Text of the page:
is the subject of my Trade Tripper column in this Friday-Saturday issue of BusinessWorld:
For now, we’ll discuss certain points of the Philippine win embodied in the WTO Appellate Body’s report in Thailand -- Customs and Fiscal Measures on Cigarettes from the Philippines (docketed as DS371). The case had to do with Thai taxes imposed on imported cigarettes covering the areas of customs valuation, excise taxes, VAT, and dual licensing requirements. Some commentators referred to the Philippine complaint as Thai Cigarettes II (a landmark case during the GATT days relating to health measures), as well as purportedly containing elements of the Korea -- Beef case.
The dispute involves the provisions of Articles 1 and 4 of the Understanding on Rules and Procedures Governing the Settlement of Disputes (“DSU”), Article XXII:1 of the General Agreement on Tariffs and Trade 1994, and Article 19 of the Agreement on Implementation of Article VII of the General Agreement on Tariffs and Trade 1994 (the “Customs Valuation Agreement”). A portion of the case deals with the validity of dual retail requirements, the Philippine complaint alleging that Thailand requires tobacco and/or cigarette retailers to hold separate licenses to sell domestic and imported cigarettes, respectively. The issue essentially is how the dual licensing requirement leads to discriminatory treatment against the imported cigarettes and thus is a violation of Article III.4 of the GATT.
A WTO panel did find that the Thais acted inconsistently with the provisions of Articles 1.1, 1.2, 1.2.a, 7.1, 7.3, 10, and 16 of the Customs Valuation Agreement; and Articles III.2 and III.4, as well as X.1, X.3.a, and X.3. of the GATT. The panel found also that “Thailand does not maintain or apply a general rule requiring the rejection of the transaction value and the use of the deductive valuation method.”
On appeal to the Appellate Body, Thailand focused on the panel’s findings under Article III:2, Article III:4, and Article X:3.b of GATT 1994. The AB basically upheld practically all of the panel’s findings, finding that Thailand did violate Article III:2, first sentence, Article III.4, and Article X.3.b of GATT 1994. The AB concurred with the panel that Thailand’s measures created a discriminatory tax liability against imported like products. The Thai VAT exemption effectively subjected Philippine exported cigarettes to taxes not applied to like domestic cigarettes. Denying the defense that the subject measures constitute necessary “administrative requirements,” it was found by the AB that Thailand failed to prove that such could be justified under Article XX.d of GATT 1994. It was also found by the AB that Thai Customs failed to provide an adequate “independent tribunals or procedures for the prompt review of customs guarantee decisions,” any such review being available only after customs had made final determination on the matter.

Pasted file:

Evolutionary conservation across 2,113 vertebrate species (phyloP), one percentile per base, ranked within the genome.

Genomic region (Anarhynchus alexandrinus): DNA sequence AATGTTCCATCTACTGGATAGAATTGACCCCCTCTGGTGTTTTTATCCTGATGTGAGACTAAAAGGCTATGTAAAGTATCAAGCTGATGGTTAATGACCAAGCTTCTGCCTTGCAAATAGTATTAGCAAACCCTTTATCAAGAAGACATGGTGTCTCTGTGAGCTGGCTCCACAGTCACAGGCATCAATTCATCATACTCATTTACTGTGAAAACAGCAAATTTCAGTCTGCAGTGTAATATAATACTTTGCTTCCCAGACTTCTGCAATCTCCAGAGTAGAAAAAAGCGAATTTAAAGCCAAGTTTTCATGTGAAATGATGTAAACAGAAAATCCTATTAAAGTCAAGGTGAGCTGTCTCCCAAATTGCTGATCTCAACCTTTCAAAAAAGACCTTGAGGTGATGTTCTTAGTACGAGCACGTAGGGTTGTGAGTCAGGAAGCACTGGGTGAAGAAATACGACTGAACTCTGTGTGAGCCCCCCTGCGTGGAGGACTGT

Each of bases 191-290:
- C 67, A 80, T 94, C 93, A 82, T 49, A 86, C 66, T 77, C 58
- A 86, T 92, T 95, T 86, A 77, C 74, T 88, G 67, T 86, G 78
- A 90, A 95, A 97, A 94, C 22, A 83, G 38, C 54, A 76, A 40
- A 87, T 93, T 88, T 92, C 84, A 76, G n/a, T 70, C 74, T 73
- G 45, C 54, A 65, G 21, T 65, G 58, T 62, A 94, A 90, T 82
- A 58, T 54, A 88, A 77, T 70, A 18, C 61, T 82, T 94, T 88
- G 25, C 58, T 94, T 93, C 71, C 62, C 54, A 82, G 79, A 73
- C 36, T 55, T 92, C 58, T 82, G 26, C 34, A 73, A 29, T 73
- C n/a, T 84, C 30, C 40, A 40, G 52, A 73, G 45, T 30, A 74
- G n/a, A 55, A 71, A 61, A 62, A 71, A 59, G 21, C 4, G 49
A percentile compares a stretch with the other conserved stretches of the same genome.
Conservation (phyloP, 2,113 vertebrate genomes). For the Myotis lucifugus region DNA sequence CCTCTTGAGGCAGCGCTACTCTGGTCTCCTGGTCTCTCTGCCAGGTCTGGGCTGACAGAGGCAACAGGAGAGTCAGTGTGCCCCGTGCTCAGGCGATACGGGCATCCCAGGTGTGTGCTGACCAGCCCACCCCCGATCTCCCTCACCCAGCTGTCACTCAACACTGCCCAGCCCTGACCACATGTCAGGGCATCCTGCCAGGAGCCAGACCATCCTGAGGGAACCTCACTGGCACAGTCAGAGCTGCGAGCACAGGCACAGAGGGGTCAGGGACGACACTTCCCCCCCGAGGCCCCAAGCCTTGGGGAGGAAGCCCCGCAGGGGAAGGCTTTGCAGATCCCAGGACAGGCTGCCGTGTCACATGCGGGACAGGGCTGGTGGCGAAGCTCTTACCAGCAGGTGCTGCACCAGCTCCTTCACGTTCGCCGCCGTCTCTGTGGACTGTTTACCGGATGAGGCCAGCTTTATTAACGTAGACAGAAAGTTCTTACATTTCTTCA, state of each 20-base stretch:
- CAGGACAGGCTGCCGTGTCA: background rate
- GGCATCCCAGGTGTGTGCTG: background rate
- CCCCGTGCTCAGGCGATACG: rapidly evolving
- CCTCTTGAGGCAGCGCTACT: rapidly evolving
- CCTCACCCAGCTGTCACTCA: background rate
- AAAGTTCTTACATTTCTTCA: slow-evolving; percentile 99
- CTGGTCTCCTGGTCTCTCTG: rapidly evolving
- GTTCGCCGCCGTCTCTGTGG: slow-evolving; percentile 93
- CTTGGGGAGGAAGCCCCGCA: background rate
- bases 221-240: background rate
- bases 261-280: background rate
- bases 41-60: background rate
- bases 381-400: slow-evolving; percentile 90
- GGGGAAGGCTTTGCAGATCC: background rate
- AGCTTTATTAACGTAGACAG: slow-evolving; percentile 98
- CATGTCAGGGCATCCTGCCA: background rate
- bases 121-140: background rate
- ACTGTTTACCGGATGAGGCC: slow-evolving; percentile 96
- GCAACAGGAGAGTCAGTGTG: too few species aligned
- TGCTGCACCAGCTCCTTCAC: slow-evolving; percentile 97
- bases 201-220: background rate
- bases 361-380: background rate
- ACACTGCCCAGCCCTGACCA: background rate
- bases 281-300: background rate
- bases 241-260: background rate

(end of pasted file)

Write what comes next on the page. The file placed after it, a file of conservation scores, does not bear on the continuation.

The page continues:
The interesting thing about it is that, after all is said and done, where a panel or the AB concludes that a law or measure is inconsistent with a WTO agreement, it merely recommends “that the Member concerned bring the measure into conformity with that agreement.” A finding of damages, unlike in domestic litigation, is rarely given in a WTO proceeding. Furthermore, it’s not, technically, the panel or the AB that “decides” a case. That power is with the Dispute Settlement Body, which is composed of the 153 members of the WTO, voting by way of a bizarre, quite futile, procedure called the “reverse consensus.”
Thailand actually has several options at its disposal at this point. It could, within 30 days after the date of adoption of the AB report by the DSB, inform the DSB of its intentions regarding the implementation of the recommendations and rulings of the DSB. If it is impracticable to comply immediately with the recommendations and rulings, the member concerned shall have a reasonable period of time in which to do so. What is “reasonable period of time” is unfortunately an issue-laden matter. Thailand could also raise the question as to whether it already acted in consistency with a covered agreement of measures taken to comply with the recommendations and rulings in relation to the subject dispute. In which event, such shall be decided through recourse to dispute settlement procedures, perhaps involving even the original panel. All this time, it must be said, the DSB shall be monitoring the implementation of the adopted recommendations or rulings. The issue of implementing the recommendations or rulings may be raised at the DSB by any WTO member at any time following their adoption.
The Philippines, however, is not without recourse: should Thailand not implement the AB recommendations and rulings within a reasonable timeframe, the Philippines may request compensation or for suspension of concessions. Compensation is voluntary and, if granted, shall be consistent with the covered agreements. If Thailand’s compensation offer be unsatisfactory, then the Philippines may request authorization from the DSB to suspend the application to Thailand of concessions or other obligations under the covered agreements.
More to come about this case (and our alleged sad loss in the liquor case) in future articles.